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Which creature moves so rapidly it can even run on water? Which bird's heart beats 1200 times a minute? In World's Fastest Animals come learn about the world's fastest animals, from speedy cheetahs and swiftly swinging tree gibbons to colorful chameleons whose tongues grab an insect quicker than you can blink an eye. These amazing animals have skills that help them thrive and survive.
The American Museum of Natural History in New York City is one of the largest and most respected museums in the world. Since the Museum was founded in 1869, its collections have grown to include more than 32 million specimens and artifacts relating to the natural world and human cultures. The Museum showcases its collections in the exhibit halls, and, behind the scenes, more than 200 scientists carry out cutting-edge research. It is also home to the Theodore Roosevelt Memorial, New York State's official memorial to its 33rd governor and the nation's 26th president, and a tribute to Roosevelt's enduring legacy of conservation. Approximately five million people from around the world visit the Museum each year. Plan a trip to the Museum, home of the world's largest collection of dinosaur fossils, or visit online at amnh.org.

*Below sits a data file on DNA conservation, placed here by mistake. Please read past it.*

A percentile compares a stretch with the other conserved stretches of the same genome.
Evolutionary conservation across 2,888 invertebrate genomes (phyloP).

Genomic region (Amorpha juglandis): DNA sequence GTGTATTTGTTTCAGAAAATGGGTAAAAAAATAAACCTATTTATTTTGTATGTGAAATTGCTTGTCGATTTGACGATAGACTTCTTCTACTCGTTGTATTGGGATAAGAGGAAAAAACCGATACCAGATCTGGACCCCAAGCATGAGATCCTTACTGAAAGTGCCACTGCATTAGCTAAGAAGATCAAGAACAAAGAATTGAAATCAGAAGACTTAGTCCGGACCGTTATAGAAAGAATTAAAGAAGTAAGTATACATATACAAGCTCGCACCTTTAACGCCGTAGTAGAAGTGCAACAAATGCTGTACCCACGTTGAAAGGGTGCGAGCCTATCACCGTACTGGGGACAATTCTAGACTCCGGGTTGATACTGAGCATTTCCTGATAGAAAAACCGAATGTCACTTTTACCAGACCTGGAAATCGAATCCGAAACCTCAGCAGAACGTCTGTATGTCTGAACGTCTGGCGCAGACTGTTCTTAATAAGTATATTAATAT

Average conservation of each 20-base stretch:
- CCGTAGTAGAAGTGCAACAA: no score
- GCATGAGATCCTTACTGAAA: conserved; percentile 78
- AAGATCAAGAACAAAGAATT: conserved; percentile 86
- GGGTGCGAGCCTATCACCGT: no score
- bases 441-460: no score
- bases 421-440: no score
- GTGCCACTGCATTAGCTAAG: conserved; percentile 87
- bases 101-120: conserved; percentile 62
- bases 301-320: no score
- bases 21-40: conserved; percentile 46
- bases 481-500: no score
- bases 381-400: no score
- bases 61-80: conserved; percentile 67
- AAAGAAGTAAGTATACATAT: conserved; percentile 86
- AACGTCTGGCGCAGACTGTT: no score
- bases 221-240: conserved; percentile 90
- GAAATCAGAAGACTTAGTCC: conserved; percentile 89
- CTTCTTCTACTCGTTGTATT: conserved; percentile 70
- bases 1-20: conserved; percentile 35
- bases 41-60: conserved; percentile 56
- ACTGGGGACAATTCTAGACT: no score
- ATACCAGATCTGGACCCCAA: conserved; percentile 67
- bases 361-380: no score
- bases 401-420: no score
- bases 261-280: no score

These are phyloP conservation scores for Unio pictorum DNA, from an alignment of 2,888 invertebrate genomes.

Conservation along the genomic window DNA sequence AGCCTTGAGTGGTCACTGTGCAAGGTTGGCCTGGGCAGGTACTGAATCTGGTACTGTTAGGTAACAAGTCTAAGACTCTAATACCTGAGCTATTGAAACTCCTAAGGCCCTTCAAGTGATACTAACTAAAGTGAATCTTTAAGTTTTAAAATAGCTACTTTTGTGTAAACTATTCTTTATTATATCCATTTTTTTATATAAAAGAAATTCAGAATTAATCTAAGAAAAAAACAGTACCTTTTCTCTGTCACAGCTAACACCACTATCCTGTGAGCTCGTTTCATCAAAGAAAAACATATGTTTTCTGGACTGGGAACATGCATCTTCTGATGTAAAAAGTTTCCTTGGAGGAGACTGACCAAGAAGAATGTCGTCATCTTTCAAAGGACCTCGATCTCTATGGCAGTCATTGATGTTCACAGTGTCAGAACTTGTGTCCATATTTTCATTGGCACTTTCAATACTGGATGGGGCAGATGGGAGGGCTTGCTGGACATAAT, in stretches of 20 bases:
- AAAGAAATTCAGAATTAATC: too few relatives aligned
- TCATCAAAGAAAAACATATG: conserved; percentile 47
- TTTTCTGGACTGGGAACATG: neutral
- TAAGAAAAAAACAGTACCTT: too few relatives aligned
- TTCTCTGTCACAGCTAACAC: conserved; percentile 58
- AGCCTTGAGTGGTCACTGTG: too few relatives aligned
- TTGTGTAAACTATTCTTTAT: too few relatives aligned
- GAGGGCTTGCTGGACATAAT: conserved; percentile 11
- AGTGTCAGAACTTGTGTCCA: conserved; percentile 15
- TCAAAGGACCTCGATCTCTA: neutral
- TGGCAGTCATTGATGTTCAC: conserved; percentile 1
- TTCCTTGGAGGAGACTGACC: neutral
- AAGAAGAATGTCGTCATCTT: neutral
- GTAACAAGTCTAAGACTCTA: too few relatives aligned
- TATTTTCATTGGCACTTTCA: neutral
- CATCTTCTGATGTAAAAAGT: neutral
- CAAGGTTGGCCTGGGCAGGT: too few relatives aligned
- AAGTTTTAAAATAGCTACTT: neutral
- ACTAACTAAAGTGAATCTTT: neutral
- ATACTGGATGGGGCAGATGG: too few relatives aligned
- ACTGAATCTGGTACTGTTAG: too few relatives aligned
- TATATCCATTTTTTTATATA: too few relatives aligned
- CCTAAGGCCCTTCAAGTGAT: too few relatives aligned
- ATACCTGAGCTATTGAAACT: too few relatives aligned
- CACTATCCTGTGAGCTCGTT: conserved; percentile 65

"From this varied and vibrant look at speedy animals, children will discover many intriguing facts, such as what fish is even faster than a cheetah and what bird dives faster than 200 miles per hour to catch a meal. The text is simple and easy to comprehend, while the high-quality stock photos are bright and energetic. Stewart enlivens the information by dropping in material on how long, how far, or on what terrain the speed can be maintained. She also makes use of clever ways to gain readers' attention, such as including the surprising example of the cone snail, a creature that slowly moves across the sandy ocean bottom and whose protruding tube quickly shoots poison to capture its prey, or discussing unusual skills, such as which insect flaps its wings the fastest. This smoothly written, well-illustrated title will draw children in, satisfy their curiosity, and inspire them to seek out more information on the topic."
– School Library Journal